Tag Archives: kids

Legos and longing -second thoughts on working mom-dom.

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“Mommy and me”  by Jr, age 4

Late this morning over a quick lunch break, I was diving down the rabbit hole of Instagram to let my mind wander from a project I was a bit stuck on for work. I stumbled on a simple post of an ADORABLE baby sitting in the sun in a chair, giggling at his mom off camera. SO CUTE! I clicked to read the caption of this cuteness.

Two minutes later I was broken, sobbing and groping for tissues in a haze of envy and guilt and sadness.

The cutie-patootie’s mom posted the smushy picture of him to celebrate her first day as a stay at home mom. It is a simple thing, upon first thought. It was the second wave of my mind’s wandering that kind of ripped me in two.

It was her first day of being with that smiling boy at home, completely on purpose. Not because she was on vacation and trying not to think about the email that must be piling up and the fires that will need putting out when she returns.

Not because the baby was sick, or because plans for his care fell through, or because she was working from home with him there as well due to a heavy snow storm. (The latter of which never truly works, resulting in guilt about sticking in a video and begging the kiddo to please be quiet for that conference call, followed by work guilt because productivity drops when you have one eye on the laptop and one eye on your offspring.)

It was her first day without division in her mind, her heart, and her time. No internal war to be everything to everyone. For the first time, she was all his. Concentrating on him, and his surroundings, and nothing else, is ok for her now.

Years ago, before Junior came along, I would daydream about that being my reality

It wasn’t in the cards, and I adored the lovely Christ-centered daycare Junior attended during his first year of life. I am so proud of all he learns and of the way he has found his place in his little community at the academic center he attends now, truly I am.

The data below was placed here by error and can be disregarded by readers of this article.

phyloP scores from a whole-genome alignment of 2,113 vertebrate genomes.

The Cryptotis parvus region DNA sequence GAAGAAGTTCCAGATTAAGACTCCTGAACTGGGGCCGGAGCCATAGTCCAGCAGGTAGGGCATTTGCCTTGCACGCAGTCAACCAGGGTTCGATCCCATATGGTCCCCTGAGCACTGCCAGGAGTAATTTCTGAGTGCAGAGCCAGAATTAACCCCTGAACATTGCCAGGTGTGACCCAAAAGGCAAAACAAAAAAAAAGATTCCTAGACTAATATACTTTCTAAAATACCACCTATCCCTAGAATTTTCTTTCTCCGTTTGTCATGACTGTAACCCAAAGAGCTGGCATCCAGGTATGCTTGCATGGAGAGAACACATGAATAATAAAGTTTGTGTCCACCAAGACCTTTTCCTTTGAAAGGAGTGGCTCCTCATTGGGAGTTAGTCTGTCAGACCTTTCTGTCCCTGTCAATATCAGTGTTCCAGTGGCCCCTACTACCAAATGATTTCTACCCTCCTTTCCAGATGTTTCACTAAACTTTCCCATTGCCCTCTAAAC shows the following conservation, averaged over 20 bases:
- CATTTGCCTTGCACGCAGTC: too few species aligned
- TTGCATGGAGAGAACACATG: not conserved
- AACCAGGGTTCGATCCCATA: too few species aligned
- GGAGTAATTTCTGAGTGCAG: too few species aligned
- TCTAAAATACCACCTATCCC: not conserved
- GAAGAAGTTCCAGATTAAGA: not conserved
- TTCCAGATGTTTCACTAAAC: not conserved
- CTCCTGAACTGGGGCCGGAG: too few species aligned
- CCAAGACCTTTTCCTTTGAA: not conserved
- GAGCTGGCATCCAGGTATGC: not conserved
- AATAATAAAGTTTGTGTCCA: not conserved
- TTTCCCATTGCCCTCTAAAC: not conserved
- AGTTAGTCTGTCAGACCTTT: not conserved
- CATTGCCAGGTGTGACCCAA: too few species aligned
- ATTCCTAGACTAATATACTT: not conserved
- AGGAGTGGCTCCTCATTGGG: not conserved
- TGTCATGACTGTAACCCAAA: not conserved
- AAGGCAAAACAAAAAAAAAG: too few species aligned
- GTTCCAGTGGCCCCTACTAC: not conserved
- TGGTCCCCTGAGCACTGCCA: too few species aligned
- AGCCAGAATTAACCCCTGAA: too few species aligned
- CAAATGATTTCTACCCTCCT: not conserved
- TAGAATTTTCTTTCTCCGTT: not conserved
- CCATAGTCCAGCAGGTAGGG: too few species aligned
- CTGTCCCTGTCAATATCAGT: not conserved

In our neighborhood, there are many moms who stay home with their children, and I think it has accentuated some of the things I fear Junior misses as a “day care kid.”

He misses the flexibility of schedule to try new activities, or have a play date with neighbors, or even stay in pajamas all day “just because.” There’s no chance to abandon an activity to head outside for a bike ride or snowman building or kite-flying, regardless of perfect weather conditions.

Days are full of hurrying out the door late, off to day care as mom worries over email and deadlines and trying to cram it all in, while also figuring out when doctor appointments and dentist visits and haircuts might fit in to the picture. Of course, always keeping fingers crossed that Junior doesn’t get sick and bring the whole precarious mess to a screeching halt.

It’s a tough realization to find that I am resentful of my child for getting sick, when he does, because it throws off the tightrope walk that I am barely pulling off with him healthy.

Evenings are a blur of pick-ups and meal prep and rushing toward bedtime routine to (hopefully) get him in bed before “tired” turns to “overtired meltdown madness.” Usually I am thinking of the To Do list I need to get started on once he is asleep and praying that he will drift off quickly. Then in a few short hours the whole scene plays out again.

It feels like our family, and especially Junior and I, are running and running to get to some place or goal or SOMETHING, but never getting there.

Suddenly today, while inhaling my lunch and trying to distract myself from the reality of my truth, it smacked me square in the face.

Today is the first day of a really great new normal for that mom and her sweet smiling son.